Jonathan Schofield takes a long view of Great Jackson Street's rise and rise

Nowhere in the UK has ever seen a skyline move so fast. If you’d walked on the moors above Manchester just a few years ago you’d have seen those crusty old stalwarts of the CIS tower, City Tower and the Arndale offices shimmering in the distance. In 2006 these were joined by that Johnny-come-lately, Beetham Tower. Given this was so much further to the south it gave the city an oddly gap-toothed profile. 

The cluster of towers is going thicken substantially over the next four or five years

Then: bang! You gaze at the city skyline in 2021 from up there and it’s a bustle of clusters especially at the southern end of the city centre - the  Great Jackson Street district with Deansgate Square. That cluster is going to thicken substantially over the next four or five years. We’re talking six new big ones, all around 50 storeys or 150 or so metres tall (500ft). Beetham Tower is 169m (554ft). 

The View From Outwood Near Whitefield Of The City Centre
The view in 2021 from on high, north of city centre Manchester. Image: Confidentials

Six new Manchester skyscrapers

Four are inevitably from Renaker, the skyscraper specialist developer. Two of the towers will include 988, one, two and three-bedroom, apartments designed, inevitably again, by SimpsonHaugh Architects.

These will sit very close, maybe a bit too close, to the existing four Renaker towers designed by SimpsonHaugh at Deansgate Square. These will be a different design however, not catching the light through a cunning crease down the middle but through chamfered edges. The images of the buildings look a little like someone’s been whittling away at a square post. Both these towers are 51 storeys high. 

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Proposed new Renaker towers with shaved edges at Great Jackson Street. Image: Renaker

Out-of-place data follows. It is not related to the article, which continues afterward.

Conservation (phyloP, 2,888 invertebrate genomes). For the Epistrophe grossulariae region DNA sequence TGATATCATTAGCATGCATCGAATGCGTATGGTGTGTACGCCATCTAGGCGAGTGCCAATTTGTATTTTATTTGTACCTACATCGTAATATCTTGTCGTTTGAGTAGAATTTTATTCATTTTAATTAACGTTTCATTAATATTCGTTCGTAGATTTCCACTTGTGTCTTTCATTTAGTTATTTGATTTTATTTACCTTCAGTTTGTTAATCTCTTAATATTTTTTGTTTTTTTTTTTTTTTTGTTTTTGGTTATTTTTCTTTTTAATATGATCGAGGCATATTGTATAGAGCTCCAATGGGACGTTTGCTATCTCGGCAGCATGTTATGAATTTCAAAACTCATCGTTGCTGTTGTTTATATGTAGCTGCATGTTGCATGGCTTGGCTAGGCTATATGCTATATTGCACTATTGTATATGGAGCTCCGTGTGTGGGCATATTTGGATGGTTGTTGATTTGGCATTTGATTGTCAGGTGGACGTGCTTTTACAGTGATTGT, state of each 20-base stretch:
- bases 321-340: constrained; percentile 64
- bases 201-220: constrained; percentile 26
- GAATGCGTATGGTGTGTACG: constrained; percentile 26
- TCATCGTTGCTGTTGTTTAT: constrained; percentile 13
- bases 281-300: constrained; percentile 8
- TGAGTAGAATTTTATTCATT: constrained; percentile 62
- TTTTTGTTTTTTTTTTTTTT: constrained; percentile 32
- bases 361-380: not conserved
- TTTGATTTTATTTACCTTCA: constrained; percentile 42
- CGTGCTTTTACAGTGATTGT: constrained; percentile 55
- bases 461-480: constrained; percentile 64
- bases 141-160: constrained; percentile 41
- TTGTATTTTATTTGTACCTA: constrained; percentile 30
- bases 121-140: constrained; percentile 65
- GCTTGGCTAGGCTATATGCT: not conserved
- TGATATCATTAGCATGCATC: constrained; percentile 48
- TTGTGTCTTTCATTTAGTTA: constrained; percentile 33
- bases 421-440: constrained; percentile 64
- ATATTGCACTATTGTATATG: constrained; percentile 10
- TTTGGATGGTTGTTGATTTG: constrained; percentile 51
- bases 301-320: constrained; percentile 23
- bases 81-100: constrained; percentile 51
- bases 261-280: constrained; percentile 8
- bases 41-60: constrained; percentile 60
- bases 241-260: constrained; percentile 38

Close to the Mancunian Way just three hundred metres away there will be two more towers, this time 52 storeys high, and these are under construction. Guess what - they are from Renaker and designed by SimpsonHaugh Architects. This pair will have 890 flats and include, as above, one, two or three-bedroom apartments. 

The designs are different again from the others on the scheme, one being described as a "blade" and the other as a "circle". These should be finished by 2025. The circle building (main picture and below) is being marketed as Three60. Estate agent Select Property have re-invented grammar by calling it Manchester's “most unique” building.

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Three60 and 'blade' companion, Manchester, in a cgi with existing Elizabeth Tower. Image: SimpsonHaugh

Manchester's first 'cylindrical skyscraper'

Select Property also states Three60 is Manchester’s first “cylindrical skyscraper”. Hotel Indigo at Victoria Station and the Green Building close to Oxford Road Station might have something to say about that and if Mike Ingall at Allied London gets his way there’ll also be a circular building called Air Concept on Quay Street. This will be based on the idea of a round boardroom table. Yes, really.